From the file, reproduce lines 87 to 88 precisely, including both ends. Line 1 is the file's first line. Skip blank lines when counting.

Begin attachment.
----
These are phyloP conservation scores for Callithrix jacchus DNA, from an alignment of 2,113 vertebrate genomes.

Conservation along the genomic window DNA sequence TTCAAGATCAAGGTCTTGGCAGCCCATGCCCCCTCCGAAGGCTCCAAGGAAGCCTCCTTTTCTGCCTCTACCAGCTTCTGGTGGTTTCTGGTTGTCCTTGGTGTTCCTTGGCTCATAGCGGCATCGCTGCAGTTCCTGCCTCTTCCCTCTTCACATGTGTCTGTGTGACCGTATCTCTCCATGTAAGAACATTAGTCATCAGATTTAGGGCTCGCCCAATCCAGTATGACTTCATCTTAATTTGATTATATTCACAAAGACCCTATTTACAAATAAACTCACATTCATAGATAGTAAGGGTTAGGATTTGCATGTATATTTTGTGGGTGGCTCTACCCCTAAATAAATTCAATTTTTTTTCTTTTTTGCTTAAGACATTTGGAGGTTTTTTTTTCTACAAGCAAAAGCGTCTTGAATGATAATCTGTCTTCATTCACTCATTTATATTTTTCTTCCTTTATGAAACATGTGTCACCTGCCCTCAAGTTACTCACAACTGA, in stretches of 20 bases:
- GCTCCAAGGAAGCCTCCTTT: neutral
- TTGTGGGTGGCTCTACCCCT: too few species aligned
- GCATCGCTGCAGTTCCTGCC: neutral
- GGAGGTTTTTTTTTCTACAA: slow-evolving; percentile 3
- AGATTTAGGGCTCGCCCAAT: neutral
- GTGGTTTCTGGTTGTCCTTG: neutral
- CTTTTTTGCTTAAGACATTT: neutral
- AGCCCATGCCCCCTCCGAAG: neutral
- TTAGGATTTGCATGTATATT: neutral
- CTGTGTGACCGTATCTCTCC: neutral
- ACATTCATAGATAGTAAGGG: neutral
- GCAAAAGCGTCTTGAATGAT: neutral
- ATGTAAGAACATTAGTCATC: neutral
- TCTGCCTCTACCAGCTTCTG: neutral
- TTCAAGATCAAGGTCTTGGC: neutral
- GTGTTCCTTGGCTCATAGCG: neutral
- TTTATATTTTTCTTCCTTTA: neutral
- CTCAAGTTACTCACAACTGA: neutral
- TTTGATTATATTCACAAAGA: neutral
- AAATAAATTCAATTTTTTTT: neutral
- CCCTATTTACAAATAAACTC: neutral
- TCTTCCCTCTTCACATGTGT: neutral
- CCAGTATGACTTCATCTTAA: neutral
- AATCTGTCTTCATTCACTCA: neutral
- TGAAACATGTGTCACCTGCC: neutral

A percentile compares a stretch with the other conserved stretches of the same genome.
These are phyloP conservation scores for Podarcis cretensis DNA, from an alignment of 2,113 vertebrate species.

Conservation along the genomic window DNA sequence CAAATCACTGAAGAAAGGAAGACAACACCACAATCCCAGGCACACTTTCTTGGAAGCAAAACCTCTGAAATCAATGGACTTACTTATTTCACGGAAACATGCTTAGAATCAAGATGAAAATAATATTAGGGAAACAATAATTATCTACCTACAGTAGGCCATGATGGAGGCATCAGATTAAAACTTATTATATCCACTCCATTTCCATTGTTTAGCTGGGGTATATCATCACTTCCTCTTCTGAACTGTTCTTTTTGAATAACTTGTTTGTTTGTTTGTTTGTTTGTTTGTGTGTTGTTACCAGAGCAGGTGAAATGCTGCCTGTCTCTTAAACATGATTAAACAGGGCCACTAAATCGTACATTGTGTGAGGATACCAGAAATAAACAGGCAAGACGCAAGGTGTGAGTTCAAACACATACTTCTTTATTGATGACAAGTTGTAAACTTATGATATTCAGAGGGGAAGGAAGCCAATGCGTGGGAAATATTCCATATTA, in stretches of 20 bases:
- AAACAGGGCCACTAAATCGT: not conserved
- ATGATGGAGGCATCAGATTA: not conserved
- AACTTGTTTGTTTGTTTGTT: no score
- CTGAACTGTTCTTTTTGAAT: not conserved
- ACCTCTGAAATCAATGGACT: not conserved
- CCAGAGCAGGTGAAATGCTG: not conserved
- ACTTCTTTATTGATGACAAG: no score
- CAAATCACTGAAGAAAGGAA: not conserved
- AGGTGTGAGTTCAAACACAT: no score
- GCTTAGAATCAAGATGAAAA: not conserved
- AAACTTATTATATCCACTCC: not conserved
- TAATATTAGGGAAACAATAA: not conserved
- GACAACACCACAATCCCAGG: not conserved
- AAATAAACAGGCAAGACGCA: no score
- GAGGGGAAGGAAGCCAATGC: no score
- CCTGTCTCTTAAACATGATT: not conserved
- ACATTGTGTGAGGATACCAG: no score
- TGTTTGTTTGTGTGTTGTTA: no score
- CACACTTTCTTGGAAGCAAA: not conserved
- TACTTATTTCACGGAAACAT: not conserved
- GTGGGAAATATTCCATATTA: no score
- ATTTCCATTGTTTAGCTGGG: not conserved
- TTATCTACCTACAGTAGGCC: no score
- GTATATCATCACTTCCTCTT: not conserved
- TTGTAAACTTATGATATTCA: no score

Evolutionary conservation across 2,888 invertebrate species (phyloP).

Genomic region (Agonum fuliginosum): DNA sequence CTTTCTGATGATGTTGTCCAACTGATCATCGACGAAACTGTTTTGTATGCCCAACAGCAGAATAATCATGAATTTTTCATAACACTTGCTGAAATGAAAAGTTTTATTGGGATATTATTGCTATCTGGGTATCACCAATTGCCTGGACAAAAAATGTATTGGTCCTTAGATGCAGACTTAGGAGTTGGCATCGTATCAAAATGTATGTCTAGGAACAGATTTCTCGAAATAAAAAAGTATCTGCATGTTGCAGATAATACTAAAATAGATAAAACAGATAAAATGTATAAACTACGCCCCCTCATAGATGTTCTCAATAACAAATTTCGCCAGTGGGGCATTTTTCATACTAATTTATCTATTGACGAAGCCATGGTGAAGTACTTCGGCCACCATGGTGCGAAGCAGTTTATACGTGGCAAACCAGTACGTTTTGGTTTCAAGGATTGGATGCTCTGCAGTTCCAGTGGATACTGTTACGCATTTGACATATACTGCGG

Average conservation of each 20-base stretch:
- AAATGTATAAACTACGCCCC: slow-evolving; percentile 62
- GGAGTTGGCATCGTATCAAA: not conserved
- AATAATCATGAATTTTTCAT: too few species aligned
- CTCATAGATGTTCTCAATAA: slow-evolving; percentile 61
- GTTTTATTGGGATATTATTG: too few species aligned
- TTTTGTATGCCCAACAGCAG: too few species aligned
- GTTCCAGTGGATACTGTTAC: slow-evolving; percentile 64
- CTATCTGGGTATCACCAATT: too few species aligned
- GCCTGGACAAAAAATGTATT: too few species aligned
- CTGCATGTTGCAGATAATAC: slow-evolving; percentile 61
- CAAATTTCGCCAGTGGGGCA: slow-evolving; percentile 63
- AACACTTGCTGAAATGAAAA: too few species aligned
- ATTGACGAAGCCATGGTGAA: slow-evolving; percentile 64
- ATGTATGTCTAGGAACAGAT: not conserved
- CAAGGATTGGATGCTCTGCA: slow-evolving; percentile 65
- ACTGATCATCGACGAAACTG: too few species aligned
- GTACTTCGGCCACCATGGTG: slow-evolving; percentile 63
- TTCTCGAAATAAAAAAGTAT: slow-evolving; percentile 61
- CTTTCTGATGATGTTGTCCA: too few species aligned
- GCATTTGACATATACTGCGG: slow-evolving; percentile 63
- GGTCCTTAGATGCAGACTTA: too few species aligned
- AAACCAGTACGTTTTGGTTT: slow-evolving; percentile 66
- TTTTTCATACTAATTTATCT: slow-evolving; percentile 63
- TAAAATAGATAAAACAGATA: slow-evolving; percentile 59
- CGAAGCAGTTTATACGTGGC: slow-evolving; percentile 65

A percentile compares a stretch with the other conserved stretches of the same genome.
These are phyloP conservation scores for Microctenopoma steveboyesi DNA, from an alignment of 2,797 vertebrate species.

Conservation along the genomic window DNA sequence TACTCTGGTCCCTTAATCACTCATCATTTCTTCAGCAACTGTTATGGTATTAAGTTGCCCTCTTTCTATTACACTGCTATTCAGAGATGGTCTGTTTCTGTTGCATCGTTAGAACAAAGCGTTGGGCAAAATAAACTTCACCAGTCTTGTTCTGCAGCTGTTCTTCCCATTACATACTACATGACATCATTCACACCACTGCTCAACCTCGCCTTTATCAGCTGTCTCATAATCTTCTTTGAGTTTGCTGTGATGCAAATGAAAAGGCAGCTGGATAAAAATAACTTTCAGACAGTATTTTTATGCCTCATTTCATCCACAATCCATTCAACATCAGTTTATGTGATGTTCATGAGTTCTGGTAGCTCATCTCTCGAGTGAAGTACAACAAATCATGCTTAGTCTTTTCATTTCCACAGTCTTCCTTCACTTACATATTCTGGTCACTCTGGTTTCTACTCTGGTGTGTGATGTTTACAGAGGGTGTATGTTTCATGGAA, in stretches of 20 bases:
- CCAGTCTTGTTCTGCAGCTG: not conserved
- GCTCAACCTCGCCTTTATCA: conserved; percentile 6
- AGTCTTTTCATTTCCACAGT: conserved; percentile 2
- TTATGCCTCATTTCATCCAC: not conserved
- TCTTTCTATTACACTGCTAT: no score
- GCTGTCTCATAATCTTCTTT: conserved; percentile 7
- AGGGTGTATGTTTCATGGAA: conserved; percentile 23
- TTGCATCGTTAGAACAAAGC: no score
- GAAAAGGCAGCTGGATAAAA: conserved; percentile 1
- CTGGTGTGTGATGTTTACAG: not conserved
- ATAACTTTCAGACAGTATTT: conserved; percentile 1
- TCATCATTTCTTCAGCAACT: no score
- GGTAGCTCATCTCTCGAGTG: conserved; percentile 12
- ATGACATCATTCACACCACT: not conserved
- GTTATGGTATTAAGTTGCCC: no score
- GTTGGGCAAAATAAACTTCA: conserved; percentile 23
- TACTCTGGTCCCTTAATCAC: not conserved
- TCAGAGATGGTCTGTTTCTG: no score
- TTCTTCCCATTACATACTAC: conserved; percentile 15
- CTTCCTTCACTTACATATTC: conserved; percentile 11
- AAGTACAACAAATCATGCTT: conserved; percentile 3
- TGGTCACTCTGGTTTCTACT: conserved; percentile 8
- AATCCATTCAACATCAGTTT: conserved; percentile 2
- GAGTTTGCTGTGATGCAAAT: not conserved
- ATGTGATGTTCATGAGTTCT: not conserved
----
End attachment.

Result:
- CCAGTCTTGTTCTGCAGCTG: not conserved
- GCTCAACCTCGCCTTTATCA: conserved; percentile 6